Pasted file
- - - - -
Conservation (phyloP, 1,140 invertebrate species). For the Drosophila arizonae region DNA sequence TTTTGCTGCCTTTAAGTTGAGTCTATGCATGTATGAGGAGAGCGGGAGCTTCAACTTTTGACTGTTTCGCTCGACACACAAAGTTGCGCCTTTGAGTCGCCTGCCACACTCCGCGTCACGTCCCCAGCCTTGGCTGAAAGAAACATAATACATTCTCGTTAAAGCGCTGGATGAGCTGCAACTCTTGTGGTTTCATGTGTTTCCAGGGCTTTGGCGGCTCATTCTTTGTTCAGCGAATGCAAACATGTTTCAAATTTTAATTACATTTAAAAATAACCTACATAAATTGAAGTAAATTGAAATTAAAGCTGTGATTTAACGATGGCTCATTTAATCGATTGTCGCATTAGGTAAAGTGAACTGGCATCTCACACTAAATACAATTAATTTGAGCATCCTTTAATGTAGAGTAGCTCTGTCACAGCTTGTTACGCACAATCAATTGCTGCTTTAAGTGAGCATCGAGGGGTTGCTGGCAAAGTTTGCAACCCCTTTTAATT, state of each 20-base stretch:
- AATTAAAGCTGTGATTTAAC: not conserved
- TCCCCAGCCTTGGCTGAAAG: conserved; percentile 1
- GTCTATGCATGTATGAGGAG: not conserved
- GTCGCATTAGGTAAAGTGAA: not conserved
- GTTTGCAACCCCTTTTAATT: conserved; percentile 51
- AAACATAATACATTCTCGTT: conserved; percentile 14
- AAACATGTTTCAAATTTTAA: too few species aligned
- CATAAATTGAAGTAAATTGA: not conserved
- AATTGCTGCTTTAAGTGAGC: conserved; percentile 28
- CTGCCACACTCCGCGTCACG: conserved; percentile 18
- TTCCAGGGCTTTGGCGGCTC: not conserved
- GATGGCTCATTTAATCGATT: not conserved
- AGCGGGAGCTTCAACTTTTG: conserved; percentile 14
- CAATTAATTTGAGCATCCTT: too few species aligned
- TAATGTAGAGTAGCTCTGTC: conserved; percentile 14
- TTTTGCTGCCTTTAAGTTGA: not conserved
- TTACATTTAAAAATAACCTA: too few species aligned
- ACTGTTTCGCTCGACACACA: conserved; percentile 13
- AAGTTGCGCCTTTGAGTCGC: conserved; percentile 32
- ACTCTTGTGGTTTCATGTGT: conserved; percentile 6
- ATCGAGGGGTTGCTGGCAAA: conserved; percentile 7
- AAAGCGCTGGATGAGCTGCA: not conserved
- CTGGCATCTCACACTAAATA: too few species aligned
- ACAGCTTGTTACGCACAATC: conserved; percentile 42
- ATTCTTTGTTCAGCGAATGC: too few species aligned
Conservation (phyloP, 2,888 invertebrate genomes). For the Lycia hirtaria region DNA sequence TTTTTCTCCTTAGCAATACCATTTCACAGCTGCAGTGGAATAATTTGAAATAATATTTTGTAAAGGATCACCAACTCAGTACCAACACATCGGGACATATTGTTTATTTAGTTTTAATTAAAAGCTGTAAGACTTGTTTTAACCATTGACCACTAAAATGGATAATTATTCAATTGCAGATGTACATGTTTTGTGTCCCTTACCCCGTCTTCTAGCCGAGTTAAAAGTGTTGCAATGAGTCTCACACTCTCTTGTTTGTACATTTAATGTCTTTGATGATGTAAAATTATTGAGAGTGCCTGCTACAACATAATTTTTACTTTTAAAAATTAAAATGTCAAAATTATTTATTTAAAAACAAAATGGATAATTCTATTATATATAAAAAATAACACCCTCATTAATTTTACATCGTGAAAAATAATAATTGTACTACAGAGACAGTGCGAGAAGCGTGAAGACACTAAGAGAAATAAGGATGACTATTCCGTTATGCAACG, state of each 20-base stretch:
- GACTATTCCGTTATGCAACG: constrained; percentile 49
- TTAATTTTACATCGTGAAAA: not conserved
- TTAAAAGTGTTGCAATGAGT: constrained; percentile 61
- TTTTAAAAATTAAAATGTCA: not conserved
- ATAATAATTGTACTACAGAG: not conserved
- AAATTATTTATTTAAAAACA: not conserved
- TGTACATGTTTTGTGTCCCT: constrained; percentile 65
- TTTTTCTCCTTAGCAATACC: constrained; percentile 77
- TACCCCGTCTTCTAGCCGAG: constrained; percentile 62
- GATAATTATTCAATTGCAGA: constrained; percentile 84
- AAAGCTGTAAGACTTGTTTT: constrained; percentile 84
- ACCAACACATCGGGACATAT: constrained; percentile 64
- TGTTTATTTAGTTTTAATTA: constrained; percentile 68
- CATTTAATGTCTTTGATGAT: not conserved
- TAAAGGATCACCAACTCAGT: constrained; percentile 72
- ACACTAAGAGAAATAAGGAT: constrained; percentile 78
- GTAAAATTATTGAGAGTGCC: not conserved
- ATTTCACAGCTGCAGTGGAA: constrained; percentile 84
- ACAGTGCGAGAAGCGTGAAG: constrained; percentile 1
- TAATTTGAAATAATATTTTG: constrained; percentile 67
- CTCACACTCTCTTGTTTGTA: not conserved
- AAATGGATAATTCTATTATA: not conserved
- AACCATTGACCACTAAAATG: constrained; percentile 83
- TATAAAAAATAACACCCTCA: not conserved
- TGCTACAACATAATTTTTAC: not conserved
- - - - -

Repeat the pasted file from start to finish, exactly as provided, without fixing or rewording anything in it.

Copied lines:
Conservation (phyloP, 1,140 invertebrate species). For the Drosophila arizonae region DNA sequence TTTTGCTGCCTTTAAGTTGAGTCTATGCATGTATGAGGAGAGCGGGAGCTTCAACTTTTGACTGTTTCGCTCGACACACAAAGTTGCGCCTTTGAGTCGCCTGCCACACTCCGCGTCACGTCCCCAGCCTTGGCTGAAAGAAACATAATACATTCTCGTTAAAGCGCTGGATGAGCTGCAACTCTTGTGGTTTCATGTGTTTCCAGGGCTTTGGCGGCTCATTCTTTGTTCAGCGAATGCAAACATGTTTCAAATTTTAATTACATTTAAAAATAACCTACATAAATTGAAGTAAATTGAAATTAAAGCTGTGATTTAACGATGGCTCATTTAATCGATTGTCGCATTAGGTAAAGTGAACTGGCATCTCACACTAAATACAATTAATTTGAGCATCCTTTAATGTAGAGTAGCTCTGTCACAGCTTGTTACGCACAATCAATTGCTGCTTTAAGTGAGCATCGAGGGGTTGCTGGCAAAGTTTGCAACCCCTTTTAATT, state of each 20-base stretch:
- AATTAAAGCTGTGATTTAAC: not conserved
- TCCCCAGCCTTGGCTGAAAG: conserved; percentile 1
- GTCTATGCATGTATGAGGAG: not conserved
- GTCGCATTAGGTAAAGTGAA: not conserved
- GTTTGCAACCCCTTTTAATT: conserved; percentile 51
- AAACATAATACATTCTCGTT: conserved; percentile 14
- AAACATGTTTCAAATTTTAA: too few species aligned
- CATAAATTGAAGTAAATTGA: not conserved
- AATTGCTGCTTTAAGTGAGC: conserved; percentile 28
- CTGCCACACTCCGCGTCACG: conserved; percentile 18
- TTCCAGGGCTTTGGCGGCTC: not conserved
- GATGGCTCATTTAATCGATT: not conserved
- AGCGGGAGCTTCAACTTTTG: conserved; percentile 14
- CAATTAATTTGAGCATCCTT: too few species aligned
- TAATGTAGAGTAGCTCTGTC: conserved; percentile 14
- TTTTGCTGCCTTTAAGTTGA: not conserved
- TTACATTTAAAAATAACCTA: too few species aligned
- ACTGTTTCGCTCGACACACA: conserved; percentile 13
- AAGTTGCGCCTTTGAGTCGC: conserved; percentile 32
- ACTCTTGTGGTTTCATGTGT: conserved; percentile 6
- ATCGAGGGGTTGCTGGCAAA: conserved; percentile 7
- AAAGCGCTGGATGAGCTGCA: not conserved
- CTGGCATCTCACACTAAATA: too few species aligned
- ACAGCTTGTTACGCACAATC: conserved; percentile 42
- ATTCTTTGTTCAGCGAATGC: too few species aligned
Conservation (phyloP, 2,888 invertebrate genomes). For the Lycia hirtaria region DNA sequence TTTTTCTCCTTAGCAATACCATTTCACAGCTGCAGTGGAATAATTTGAAATAATATTTTGTAAAGGATCACCAACTCAGTACCAACACATCGGGACATATTGTTTATTTAGTTTTAATTAAAAGCTGTAAGACTTGTTTTAACCATTGACCACTAAAATGGATAATTATTCAATTGCAGATGTACATGTTTTGTGTCCCTTACCCCGTCTTCTAGCCGAGTTAAAAGTGTTGCAATGAGTCTCACACTCTCTTGTTTGTACATTTAATGTCTTTGATGATGTAAAATTATTGAGAGTGCCTGCTACAACATAATTTTTACTTTTAAAAATTAAAATGTCAAAATTATTTATTTAAAAACAAAATGGATAATTCTATTATATATAAAAAATAACACCCTCATTAATTTTACATCGTGAAAAATAATAATTGTACTACAGAGACAGTGCGAGAAGCGTGAAGACACTAAGAGAAATAAGGATGACTATTCCGTTATGCAACG, state of each 20-base stretch:
- GACTATTCCGTTATGCAACG: constrained; percentile 49
- TTAATTTTACATCGTGAAAA: not conserved
- TTAAAAGTGTTGCAATGAGT: constrained; percentile 61
- TTTTAAAAATTAAAATGTCA: not conserved
- ATAATAATTGTACTACAGAG: not conserved
- AAATTATTTATTTAAAAACA: not conserved
- TGTACATGTTTTGTGTCCCT: constrained; percentile 65
- TTTTTCTCCTTAGCAATACC: constrained; percentile 77
- TACCCCGTCTTCTAGCCGAG: constrained; percentile 62
- GATAATTATTCAATTGCAGA: constrained; percentile 84
- AAAGCTGTAAGACTTGTTTT: constrained; percentile 84
- ACCAACACATCGGGACATAT: constrained; percentile 64
- TGTTTATTTAGTTTTAATTA: constrained; percentile 68
- CATTTAATGTCTTTGATGAT: not conserved
- TAAAGGATCACCAACTCAGT: constrained; percentile 72
- ACACTAAGAGAAATAAGGAT: constrained; percentile 78
- GTAAAATTATTGAGAGTGCC: not conserved
- ATTTCACAGCTGCAGTGGAA: constrained; percentile 84
- ACAGTGCGAGAAGCGTGAAG: constrained; percentile 1
- TAATTTGAAATAATATTTTG: constrained; percentile 67
- CTCACACTCTCTTGTTTGTA: not conserved
- AAATGGATAATTCTATTATA: not conserved
- AACCATTGACCACTAAAATG: constrained; percentile 83
- TATAAAAAATAACACCCTCA: not conserved
- TGCTACAACATAATTTTTAC: not conserved